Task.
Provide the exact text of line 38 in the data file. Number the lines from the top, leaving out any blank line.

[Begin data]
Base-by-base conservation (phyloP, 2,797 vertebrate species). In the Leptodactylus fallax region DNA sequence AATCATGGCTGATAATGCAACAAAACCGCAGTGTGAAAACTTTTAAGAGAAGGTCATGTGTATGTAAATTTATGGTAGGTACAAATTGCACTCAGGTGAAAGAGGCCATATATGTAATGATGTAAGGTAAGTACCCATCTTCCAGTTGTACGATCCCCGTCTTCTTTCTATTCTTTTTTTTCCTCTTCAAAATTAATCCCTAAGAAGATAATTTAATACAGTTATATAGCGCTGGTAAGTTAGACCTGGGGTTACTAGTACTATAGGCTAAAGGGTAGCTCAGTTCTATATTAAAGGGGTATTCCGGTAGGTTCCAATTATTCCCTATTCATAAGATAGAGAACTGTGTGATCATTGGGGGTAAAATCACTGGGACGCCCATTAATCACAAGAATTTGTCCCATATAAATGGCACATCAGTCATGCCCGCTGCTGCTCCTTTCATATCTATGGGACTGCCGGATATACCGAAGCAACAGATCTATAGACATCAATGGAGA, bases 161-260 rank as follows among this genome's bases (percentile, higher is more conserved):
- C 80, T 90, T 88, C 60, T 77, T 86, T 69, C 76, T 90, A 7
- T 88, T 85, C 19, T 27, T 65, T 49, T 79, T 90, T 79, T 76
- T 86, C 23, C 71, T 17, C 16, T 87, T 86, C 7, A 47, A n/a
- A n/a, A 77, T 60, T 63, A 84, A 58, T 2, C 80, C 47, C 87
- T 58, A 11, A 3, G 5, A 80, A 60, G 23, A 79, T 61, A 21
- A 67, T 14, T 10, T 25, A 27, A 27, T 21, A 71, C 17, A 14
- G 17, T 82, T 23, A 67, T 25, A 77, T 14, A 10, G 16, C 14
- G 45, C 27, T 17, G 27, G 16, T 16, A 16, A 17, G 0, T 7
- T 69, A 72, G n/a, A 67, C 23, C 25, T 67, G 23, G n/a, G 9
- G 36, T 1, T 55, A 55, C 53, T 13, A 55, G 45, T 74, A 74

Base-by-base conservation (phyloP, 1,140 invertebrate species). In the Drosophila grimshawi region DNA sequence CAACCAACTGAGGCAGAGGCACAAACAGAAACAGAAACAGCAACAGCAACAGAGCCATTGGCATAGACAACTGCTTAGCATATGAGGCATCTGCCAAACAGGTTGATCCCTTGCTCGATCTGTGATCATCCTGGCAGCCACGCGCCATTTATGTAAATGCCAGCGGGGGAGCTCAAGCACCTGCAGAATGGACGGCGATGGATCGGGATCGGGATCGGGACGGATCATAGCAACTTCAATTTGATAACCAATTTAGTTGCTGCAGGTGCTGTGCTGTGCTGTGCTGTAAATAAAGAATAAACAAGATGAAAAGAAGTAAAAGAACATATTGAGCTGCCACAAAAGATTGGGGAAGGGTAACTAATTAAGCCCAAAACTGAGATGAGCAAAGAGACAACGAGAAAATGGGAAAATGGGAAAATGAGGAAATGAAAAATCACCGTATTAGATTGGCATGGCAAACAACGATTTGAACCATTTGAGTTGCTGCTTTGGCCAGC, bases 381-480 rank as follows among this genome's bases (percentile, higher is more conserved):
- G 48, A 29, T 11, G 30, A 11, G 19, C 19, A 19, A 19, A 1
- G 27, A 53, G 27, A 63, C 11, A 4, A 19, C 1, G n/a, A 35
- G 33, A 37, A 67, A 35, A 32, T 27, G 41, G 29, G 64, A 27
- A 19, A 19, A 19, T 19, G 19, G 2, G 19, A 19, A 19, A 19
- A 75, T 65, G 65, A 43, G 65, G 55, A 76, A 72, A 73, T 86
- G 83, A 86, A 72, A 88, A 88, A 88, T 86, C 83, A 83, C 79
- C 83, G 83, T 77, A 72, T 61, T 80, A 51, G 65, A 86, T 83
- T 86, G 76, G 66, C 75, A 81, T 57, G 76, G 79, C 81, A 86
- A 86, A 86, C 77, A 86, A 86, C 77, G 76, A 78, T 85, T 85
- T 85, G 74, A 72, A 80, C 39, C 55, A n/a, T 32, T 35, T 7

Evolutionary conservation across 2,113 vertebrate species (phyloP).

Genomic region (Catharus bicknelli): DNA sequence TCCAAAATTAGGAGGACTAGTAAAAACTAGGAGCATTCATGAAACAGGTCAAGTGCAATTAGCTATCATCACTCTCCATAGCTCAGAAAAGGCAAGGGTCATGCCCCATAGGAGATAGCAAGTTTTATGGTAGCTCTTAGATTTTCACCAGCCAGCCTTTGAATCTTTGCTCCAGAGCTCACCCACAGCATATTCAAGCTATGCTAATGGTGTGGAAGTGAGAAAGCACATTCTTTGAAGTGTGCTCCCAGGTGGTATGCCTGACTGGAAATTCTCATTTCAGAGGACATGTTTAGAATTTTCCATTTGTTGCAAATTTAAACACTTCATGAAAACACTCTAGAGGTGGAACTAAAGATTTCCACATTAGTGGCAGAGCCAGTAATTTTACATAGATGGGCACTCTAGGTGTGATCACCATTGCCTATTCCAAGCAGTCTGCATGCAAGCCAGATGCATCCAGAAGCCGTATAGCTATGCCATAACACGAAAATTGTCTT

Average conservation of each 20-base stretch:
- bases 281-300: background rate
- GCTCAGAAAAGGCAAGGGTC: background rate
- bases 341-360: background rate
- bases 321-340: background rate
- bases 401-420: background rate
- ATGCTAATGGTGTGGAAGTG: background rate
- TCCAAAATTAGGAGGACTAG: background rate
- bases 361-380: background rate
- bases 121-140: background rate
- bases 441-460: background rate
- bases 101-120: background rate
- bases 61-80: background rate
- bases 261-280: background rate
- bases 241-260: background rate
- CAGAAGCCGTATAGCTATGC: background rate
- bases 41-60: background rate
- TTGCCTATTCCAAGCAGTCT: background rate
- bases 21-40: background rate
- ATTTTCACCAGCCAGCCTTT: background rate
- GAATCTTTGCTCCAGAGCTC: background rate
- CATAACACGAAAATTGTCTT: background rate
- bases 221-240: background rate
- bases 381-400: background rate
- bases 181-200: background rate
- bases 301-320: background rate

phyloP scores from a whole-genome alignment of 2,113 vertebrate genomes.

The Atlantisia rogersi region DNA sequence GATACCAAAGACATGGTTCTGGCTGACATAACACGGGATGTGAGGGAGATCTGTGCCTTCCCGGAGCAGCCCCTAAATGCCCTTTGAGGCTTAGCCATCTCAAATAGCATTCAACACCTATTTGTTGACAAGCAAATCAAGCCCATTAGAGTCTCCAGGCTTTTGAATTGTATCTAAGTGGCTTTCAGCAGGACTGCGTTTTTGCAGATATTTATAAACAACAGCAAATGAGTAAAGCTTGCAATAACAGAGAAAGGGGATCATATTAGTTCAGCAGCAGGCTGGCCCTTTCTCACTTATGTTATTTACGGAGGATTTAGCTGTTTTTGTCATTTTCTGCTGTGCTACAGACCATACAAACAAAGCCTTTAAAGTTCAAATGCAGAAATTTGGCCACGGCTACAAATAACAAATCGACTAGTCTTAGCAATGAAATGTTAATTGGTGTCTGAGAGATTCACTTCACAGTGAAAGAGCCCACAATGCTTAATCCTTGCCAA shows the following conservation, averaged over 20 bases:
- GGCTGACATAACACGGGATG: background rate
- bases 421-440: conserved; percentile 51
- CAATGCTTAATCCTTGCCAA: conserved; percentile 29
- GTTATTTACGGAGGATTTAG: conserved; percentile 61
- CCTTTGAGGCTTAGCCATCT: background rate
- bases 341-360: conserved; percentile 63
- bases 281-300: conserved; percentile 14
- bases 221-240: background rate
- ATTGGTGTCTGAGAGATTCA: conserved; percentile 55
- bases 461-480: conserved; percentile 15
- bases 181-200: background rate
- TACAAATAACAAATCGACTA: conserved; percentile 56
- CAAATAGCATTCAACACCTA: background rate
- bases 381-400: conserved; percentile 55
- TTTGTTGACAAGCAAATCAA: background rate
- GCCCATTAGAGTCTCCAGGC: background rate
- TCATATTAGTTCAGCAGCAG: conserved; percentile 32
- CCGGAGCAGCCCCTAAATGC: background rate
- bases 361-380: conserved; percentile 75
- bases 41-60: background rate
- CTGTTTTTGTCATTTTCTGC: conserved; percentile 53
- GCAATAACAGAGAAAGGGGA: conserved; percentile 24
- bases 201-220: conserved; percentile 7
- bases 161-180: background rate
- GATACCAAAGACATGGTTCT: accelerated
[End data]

- bases 261-280: background rate